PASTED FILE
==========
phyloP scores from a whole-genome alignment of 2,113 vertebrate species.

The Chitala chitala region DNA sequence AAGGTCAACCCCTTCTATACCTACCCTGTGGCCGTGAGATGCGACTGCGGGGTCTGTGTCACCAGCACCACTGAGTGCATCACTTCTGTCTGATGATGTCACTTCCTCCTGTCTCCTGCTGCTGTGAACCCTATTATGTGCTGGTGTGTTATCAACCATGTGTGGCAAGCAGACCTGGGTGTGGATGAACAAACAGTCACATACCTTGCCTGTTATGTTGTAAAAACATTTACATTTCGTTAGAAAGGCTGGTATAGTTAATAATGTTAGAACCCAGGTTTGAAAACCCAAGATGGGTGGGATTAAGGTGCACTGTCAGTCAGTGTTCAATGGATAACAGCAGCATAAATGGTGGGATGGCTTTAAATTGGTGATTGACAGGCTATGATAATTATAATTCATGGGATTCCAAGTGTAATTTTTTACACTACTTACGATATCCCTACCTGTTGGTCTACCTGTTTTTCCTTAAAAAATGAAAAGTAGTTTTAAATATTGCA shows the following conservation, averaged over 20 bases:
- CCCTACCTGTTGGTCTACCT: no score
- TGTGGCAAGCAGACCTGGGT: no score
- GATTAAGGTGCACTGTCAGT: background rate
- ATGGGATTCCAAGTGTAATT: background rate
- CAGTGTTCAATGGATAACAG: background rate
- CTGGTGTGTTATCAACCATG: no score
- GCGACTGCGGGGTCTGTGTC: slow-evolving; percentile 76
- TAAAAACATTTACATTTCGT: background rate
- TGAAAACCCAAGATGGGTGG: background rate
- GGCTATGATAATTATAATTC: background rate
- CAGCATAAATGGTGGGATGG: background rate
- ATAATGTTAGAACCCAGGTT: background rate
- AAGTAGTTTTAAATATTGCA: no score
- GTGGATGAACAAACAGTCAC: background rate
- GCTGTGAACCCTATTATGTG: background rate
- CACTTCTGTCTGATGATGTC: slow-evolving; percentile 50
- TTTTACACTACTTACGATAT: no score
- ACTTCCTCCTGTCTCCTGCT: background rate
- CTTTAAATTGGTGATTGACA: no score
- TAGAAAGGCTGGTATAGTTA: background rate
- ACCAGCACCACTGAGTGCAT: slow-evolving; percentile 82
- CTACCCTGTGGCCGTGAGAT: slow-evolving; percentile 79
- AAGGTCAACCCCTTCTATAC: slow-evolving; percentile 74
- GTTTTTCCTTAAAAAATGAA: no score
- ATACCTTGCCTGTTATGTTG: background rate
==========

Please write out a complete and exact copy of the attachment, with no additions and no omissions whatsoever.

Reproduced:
phyloP scores from a whole-genome alignment of 2,113 vertebrate species.

The Chitala chitala region DNA sequence AAGGTCAACCCCTTCTATACCTACCCTGTGGCCGTGAGATGCGACTGCGGGGTCTGTGTCACCAGCACCACTGAGTGCATCACTTCTGTCTGATGATGTCACTTCCTCCTGTCTCCTGCTGCTGTGAACCCTATTATGTGCTGGTGTGTTATCAACCATGTGTGGCAAGCAGACCTGGGTGTGGATGAACAAACAGTCACATACCTTGCCTGTTATGTTGTAAAAACATTTACATTTCGTTAGAAAGGCTGGTATAGTTAATAATGTTAGAACCCAGGTTTGAAAACCCAAGATGGGTGGGATTAAGGTGCACTGTCAGTCAGTGTTCAATGGATAACAGCAGCATAAATGGTGGGATGGCTTTAAATTGGTGATTGACAGGCTATGATAATTATAATTCATGGGATTCCAAGTGTAATTTTTTACACTACTTACGATATCCCTACCTGTTGGTCTACCTGTTTTTCCTTAAAAAATGAAAAGTAGTTTTAAATATTGCA shows the following conservation, averaged over 20 bases:
- CCCTACCTGTTGGTCTACCT: no score
- TGTGGCAAGCAGACCTGGGT: no score
- GATTAAGGTGCACTGTCAGT: background rate
- ATGGGATTCCAAGTGTAATT: background rate
- CAGTGTTCAATGGATAACAG: background rate
- CTGGTGTGTTATCAACCATG: no score
- GCGACTGCGGGGTCTGTGTC: slow-evolving; percentile 76
- TAAAAACATTTACATTTCGT: background rate
- TGAAAACCCAAGATGGGTGG: background rate
- GGCTATGATAATTATAATTC: background rate
- CAGCATAAATGGTGGGATGG: background rate
- ATAATGTTAGAACCCAGGTT: background rate
- AAGTAGTTTTAAATATTGCA: no score
- GTGGATGAACAAACAGTCAC: background rate
- GCTGTGAACCCTATTATGTG: background rate
- CACTTCTGTCTGATGATGTC: slow-evolving; percentile 50
- TTTTACACTACTTACGATAT: no score
- ACTTCCTCCTGTCTCCTGCT: background rate
- CTTTAAATTGGTGATTGACA: no score
- TAGAAAGGCTGGTATAGTTA: background rate
- ACCAGCACCACTGAGTGCAT: slow-evolving; percentile 82
- CTACCCTGTGGCCGTGAGAT: slow-evolving; percentile 79
- AAGGTCAACCCCTTCTATAC: slow-evolving; percentile 74
- GTTTTTCCTTAAAAAATGAA: no score
- ATACCTTGCCTGTTATGTTG: background rate